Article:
Britney Spears’ conservatorship case has prompted efforts to get new legislation passed to help protect the rights of people placed under such arrangements.
The bipartisan effort is being led by Representatives Charlie Crist, a Democrat from Florida, and Nancy Mace, a Democrat from South Carolina.
On Tuesday, Crist and Mace unveiled the FREE Act (which stands for Freedom and Right to Emancipate from Exploitation Act, according to The New York Times), which aims to give more recourse to people placed under conservatorships.
Such measures would include the ability to talk about their situations with caseworkers – over any objections from their conservators – and petition a court to replace their conservators without having to “prove wrongdoing or malfeasance”. The measure would also provide at least $260m (£190m) in grant funds for states to hire caseworkers or conservators.
“This is just a commonsense approach to doing what is right, to making sure that rights are balanced,” Crist said during a virtual news conference on Tuesday, according to The Associated Press.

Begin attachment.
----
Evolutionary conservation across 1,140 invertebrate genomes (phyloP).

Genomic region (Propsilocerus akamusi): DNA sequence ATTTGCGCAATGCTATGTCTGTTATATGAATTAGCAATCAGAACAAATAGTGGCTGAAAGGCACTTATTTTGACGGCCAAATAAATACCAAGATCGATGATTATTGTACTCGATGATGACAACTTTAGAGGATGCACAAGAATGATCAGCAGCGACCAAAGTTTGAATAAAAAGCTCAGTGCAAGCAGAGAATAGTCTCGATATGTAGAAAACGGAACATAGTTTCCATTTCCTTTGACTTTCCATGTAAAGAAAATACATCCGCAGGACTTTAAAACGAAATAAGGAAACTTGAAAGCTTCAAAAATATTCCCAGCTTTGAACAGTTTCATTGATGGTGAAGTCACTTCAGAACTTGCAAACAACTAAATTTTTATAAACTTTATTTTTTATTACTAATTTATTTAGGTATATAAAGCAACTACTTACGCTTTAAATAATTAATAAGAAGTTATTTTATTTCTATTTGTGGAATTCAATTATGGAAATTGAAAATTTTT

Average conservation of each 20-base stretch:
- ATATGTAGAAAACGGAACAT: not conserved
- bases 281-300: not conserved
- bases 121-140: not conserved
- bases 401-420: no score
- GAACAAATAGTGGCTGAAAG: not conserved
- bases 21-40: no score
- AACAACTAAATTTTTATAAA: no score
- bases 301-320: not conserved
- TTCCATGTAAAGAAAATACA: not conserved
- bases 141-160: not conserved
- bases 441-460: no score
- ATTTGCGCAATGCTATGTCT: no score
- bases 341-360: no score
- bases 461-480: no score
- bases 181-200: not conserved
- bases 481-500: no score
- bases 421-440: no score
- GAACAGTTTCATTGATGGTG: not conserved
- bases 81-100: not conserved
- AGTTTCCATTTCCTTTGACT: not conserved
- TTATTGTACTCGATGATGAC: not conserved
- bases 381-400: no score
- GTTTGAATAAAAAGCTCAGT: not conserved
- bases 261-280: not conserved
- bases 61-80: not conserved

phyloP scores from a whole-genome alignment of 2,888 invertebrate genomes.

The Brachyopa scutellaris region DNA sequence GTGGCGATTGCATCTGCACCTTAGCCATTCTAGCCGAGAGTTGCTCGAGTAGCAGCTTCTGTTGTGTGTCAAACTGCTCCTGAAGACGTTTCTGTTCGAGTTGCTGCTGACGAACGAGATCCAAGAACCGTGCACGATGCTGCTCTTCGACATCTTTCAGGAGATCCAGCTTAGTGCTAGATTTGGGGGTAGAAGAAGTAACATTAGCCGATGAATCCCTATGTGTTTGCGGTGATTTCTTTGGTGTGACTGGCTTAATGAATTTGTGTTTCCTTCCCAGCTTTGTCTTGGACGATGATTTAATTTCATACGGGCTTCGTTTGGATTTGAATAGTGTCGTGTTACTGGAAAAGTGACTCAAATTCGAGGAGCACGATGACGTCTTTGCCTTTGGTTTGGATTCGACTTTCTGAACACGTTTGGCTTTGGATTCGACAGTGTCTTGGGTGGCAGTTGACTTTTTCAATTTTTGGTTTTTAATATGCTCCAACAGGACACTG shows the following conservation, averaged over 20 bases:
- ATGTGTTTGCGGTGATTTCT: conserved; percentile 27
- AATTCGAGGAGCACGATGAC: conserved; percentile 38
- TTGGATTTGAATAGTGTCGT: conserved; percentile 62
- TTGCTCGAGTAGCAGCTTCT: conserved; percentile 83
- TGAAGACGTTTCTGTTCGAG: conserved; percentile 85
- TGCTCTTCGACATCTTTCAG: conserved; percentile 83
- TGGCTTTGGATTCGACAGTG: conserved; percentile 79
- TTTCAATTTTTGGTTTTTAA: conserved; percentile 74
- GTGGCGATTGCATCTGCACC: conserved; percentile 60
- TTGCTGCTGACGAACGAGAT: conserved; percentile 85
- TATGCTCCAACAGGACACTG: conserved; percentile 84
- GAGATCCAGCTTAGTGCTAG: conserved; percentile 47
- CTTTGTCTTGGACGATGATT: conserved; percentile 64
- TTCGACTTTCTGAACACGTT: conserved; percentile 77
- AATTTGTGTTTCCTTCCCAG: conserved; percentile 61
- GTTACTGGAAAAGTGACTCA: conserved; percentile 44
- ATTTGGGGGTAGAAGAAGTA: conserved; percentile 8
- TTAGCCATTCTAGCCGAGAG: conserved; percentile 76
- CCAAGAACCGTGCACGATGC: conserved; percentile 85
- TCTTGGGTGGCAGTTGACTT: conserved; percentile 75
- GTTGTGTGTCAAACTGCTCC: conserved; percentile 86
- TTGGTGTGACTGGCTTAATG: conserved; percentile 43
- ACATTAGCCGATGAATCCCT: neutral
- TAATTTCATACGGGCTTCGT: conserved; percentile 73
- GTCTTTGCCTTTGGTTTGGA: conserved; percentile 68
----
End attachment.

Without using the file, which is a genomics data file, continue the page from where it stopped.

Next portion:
Mace and Crist told the news agency their proposal for new legislation was spurred by Spears’ passionate court address in which she denounced her own conservatorship last month.
“What she had was an opportunity to do is bring to light, to shine a light, on those abuses,” Mace said. “Her situation is a nightmare, and if it can happen to Britney Spears, it can happen to anyone in this country.”
Speaking on 23 June, Spears described the conservatorship that has ruled her personal life and finances for more than a decade as “embarrassing and demoralising”. Her court-appointed attorney has since stepped down and has been replaced with a lawyer picked by Spears.
The Associated Press contributed to this report